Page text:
SJAFB and Fort Bragg participate in JFCE-21
1 / 2 Show Caption + Hide Caption – Army Maj. Matthew Szarzynski, right, 419th Contracting Support Brigade contracting officer speaks with Air Force Maj. Gen. Cameron Holt, Deputy Secretary for Contracting, Office of the Assistant Secretary of the Air Force for Acquisition, Technology and Logistics, at Fort Bragg, North Carolina, June 24, 2021. Holt visited the exercise and briefed airmen and soldiers on the benefits of working in a joint environment for training exercises. (Photo Credit: Airman 1st Class David Lynn) VIEW ORIGINAL
SJAFB and Fort Bragg participate in JFCE-21
2 / 2 Show Caption + Hide Caption – Army Maj. Matthew Szarzynski, 419th Contracting Support Brigade contracting officer, holds a practice brief at Fort Bragg, North Carolina, June 24, 2021. The full brief was given to Air Force Maj. Gen. Cameron Holt, Deputy Secretary for Contracting, Office of the Assistant Secretary of the Air Force for Acquisition, Technology and Logistics on different contracts offered for the exercise. (Photo Credit: Airman 1st Class David Lynn) VIEW ORIGINAL

SEYMOUR JOHNSON AIR FORCE BASE, N.C. — Airmen from the 4th Contracting Squadron, Seymour Johnson Air Force Base, North Carolina, teamed up with Soldiers from the 419th Contracting Support Brigade, Fort Bragg, North Carolina, for the 2021 Virtual Joint Forces Contracting Exercise (JFCE-21) at Fort Bragg June 21-25, 2021.

The goal of the exercise is to build a trained and ready joint force capable of delivering contracting support and contingency contracting effects during large-scale combat operations.

“We’re practicing our joint interoperability with the Air Force and eventually with all of our sister services because it’s important that we be able to work with each other,” said Army Col. Joel Greer, JFCE-21 director.

The exercise scenario included Army and Air Force contracting forces in the U.S. European Command’s area of responsibility as part of a larger deployment operation to conduct theater support contracting and contingency contracting administrative services.

Army Mission and Installation Combat Command officials said JFCE-21 also revalidates the capability of joint contracting enablers as a force multiplier to increase warfighter readiness, interoperability, flexibility and freedom of movement by leveraging commercial capabilities through contract support and contingency contracting administration services.

SJAFB and Fort Bragg participate in JFCE-21
1 / 3 Show Caption + Hide Caption – Army Staff Sgt. Antonio Cusic, front, 419th Contracting Support Brigade contracting specialist, Air Force Staff Sgt. Joshua Lewis, 4th Contracting Squadron contracting specialist, and 2nd Lt. Ian Woods 4th CONS infrastructure flight team lead, work on computers at Fort Bragg, North Carolina, June 24, 2021. Joint Forces Contracting Exercise 2021 required contracting teams to execute the force employment concept of deploying a joint regional contracting office to provide operational contract support to a combat-credible force in the deterrence of aggression against U.S. interests in key areas. (Photo Credit: Airman 1st Class David Lynn) VIEW ORIGINAL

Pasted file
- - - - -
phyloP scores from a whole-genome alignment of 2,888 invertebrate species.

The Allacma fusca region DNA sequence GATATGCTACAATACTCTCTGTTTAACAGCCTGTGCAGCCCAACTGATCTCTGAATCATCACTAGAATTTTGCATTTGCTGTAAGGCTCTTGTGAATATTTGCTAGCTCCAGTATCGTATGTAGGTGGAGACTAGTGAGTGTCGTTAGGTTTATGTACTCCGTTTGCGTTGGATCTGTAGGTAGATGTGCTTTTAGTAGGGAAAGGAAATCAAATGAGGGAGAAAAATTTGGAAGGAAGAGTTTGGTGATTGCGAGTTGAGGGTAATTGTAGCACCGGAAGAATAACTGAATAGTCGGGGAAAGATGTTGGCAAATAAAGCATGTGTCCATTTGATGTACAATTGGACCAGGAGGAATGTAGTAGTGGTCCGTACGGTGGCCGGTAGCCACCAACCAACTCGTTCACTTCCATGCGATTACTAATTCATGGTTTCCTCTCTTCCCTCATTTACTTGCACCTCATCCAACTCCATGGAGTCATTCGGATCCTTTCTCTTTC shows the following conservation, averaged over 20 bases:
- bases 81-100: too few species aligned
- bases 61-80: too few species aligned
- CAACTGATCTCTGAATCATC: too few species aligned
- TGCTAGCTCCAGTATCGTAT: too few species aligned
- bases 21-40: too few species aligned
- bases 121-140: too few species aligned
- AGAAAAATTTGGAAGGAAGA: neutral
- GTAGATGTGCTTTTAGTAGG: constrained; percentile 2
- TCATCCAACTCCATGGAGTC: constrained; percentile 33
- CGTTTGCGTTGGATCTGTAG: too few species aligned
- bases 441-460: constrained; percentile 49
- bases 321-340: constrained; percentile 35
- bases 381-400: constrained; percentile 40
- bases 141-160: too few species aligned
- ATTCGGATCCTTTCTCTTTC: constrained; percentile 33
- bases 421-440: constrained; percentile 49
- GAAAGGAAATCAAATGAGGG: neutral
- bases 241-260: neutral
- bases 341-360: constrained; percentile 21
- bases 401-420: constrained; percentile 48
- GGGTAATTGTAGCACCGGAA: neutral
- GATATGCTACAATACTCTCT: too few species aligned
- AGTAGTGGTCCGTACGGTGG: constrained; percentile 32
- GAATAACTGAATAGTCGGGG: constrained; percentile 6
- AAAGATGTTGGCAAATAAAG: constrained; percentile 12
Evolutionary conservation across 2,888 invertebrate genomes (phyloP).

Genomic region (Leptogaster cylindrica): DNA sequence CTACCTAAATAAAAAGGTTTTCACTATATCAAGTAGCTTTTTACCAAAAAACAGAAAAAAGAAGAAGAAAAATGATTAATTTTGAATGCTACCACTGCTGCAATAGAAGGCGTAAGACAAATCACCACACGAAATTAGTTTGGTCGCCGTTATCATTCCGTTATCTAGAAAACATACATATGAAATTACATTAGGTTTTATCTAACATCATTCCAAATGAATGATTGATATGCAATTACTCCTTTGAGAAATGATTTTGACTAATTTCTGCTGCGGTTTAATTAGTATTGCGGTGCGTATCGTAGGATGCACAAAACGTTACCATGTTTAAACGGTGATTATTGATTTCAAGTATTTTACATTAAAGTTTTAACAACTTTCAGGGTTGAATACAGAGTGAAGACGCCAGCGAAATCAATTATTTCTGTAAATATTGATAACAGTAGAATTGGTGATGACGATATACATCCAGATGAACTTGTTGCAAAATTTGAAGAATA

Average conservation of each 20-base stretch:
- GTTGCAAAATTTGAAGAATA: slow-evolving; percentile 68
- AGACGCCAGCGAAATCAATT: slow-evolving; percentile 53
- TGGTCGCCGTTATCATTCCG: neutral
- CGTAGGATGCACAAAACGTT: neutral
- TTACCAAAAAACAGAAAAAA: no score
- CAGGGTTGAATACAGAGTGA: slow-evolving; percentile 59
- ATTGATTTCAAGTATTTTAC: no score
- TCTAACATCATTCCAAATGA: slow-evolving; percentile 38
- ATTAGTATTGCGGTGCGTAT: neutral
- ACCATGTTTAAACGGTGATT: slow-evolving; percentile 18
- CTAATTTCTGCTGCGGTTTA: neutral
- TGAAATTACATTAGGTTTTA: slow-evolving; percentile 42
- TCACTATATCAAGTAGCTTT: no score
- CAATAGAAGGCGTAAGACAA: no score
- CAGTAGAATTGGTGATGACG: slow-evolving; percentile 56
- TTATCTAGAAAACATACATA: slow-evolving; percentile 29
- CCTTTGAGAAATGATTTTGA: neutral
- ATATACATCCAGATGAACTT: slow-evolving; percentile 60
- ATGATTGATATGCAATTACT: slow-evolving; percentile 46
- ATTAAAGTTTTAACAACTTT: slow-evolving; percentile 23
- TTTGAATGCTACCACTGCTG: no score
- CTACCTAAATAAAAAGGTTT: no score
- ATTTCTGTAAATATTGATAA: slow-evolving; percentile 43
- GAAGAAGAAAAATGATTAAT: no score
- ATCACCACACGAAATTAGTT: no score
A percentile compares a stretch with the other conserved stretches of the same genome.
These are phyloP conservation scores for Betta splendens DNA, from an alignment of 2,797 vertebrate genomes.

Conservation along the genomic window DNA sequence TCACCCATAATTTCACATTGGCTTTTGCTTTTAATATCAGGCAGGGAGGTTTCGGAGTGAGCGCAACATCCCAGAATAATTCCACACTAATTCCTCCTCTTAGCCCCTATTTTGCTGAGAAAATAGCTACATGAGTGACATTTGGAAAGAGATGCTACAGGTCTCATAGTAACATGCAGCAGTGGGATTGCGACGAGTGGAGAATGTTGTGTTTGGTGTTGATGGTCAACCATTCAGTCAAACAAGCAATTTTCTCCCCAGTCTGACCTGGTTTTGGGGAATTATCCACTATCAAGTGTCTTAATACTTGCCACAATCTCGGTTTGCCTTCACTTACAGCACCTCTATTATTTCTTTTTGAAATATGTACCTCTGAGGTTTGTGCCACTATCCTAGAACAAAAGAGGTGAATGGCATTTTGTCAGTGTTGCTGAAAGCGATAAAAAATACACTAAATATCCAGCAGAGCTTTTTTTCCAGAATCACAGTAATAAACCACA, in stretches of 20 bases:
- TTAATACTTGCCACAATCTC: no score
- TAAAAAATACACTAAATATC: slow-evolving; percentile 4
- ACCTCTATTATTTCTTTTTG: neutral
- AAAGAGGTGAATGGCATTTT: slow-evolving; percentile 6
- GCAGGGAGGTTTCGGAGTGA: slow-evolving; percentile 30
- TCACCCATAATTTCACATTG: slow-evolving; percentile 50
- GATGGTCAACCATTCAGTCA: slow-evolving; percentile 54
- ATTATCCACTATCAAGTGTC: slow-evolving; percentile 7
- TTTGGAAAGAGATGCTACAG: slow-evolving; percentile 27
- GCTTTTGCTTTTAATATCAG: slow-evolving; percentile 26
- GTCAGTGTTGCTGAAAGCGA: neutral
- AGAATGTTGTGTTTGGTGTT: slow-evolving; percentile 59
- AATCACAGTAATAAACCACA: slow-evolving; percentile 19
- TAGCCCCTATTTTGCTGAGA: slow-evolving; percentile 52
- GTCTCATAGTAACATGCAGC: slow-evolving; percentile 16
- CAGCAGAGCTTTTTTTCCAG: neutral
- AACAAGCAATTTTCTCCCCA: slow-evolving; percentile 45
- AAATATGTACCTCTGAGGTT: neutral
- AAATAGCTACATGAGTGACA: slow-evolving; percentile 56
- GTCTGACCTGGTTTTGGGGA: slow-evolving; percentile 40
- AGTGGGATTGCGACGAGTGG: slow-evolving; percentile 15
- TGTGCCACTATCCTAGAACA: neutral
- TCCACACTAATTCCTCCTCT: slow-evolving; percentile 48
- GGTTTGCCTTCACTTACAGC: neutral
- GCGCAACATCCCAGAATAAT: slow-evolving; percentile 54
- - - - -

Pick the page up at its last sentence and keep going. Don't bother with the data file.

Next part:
SJAFB and Fort Bragg participate in JFCE-21
2 / 3 Show Caption + Hide Caption – Air Force Maj. Gen. Cameron Holt, back, Deputy Secretary for Contracting, Office of the Assistant Secretary of the Air Force for Acquisition, Technology and Logistics, and Chief Master Sgt. Dennis Carr, Contracting Career Field Manager and Chief of Enlisted Policy, receive a brief at Fort Bragg, North Carolina, June 24, 2021. The brief was part of Joint Forces Contracting Exercise 2021. (Photo Credit: Airman 1st Class David Lynn) VIEW ORIGINAL
SJAFB and Fort Bragg participate in JFCE-21
3 / 3 Show Caption + Hide Caption – Army Maj. Matthew Szarzynski, 419th Contracting Support Brigade contracting officer, briefs airmen and soldiers at Fort Bragg, North Carolina, June 24, 2021. Szarynski was assigned to be the contracting detachment commander during the exercise. (Photo Credit: Airman 1st Class David Lynn) VIEW ORIGINAL

“We have to train like we fight and more and more often that’s with our Army counterparts,” said Air Force Lt. Col. Michael Hawkins, 4th Contracting Squadron (CONS) commander. “Exercises like this allow members of both services to lean each other’s vocabularies, experience different procedures and perspectives, and establish and cultivate relationships.”

Airmen found working with their Army counterparts to be beneficial.

“This is my first time working in a joint environment,” said Air Force Airman 1st Class Ethan Phillips, 4th CONS contracting specialist. “It's been beneficial learning different techniques and styles the Army uses.”

Joint exercises aid in preparing Airmen to work in joint environments when deployed down range.

“In the future, there will be no fights that are single-service, especially in contracting,” said Air Force Maj. Gen. Cameron Holt, Deputy Secretary for Contracting, Office of the Assistant Secretary of the Air Force for Acquisition, Technology and Logistics, in Washington D.C. “We are a high demand, low density force, and Army and Air Force cooperation is critical to operational success.”

(Editor’s Note: Daniel P. Elkins, U.S. Army Mission and Installation Contracting Command Public Affairs, contributed to the article)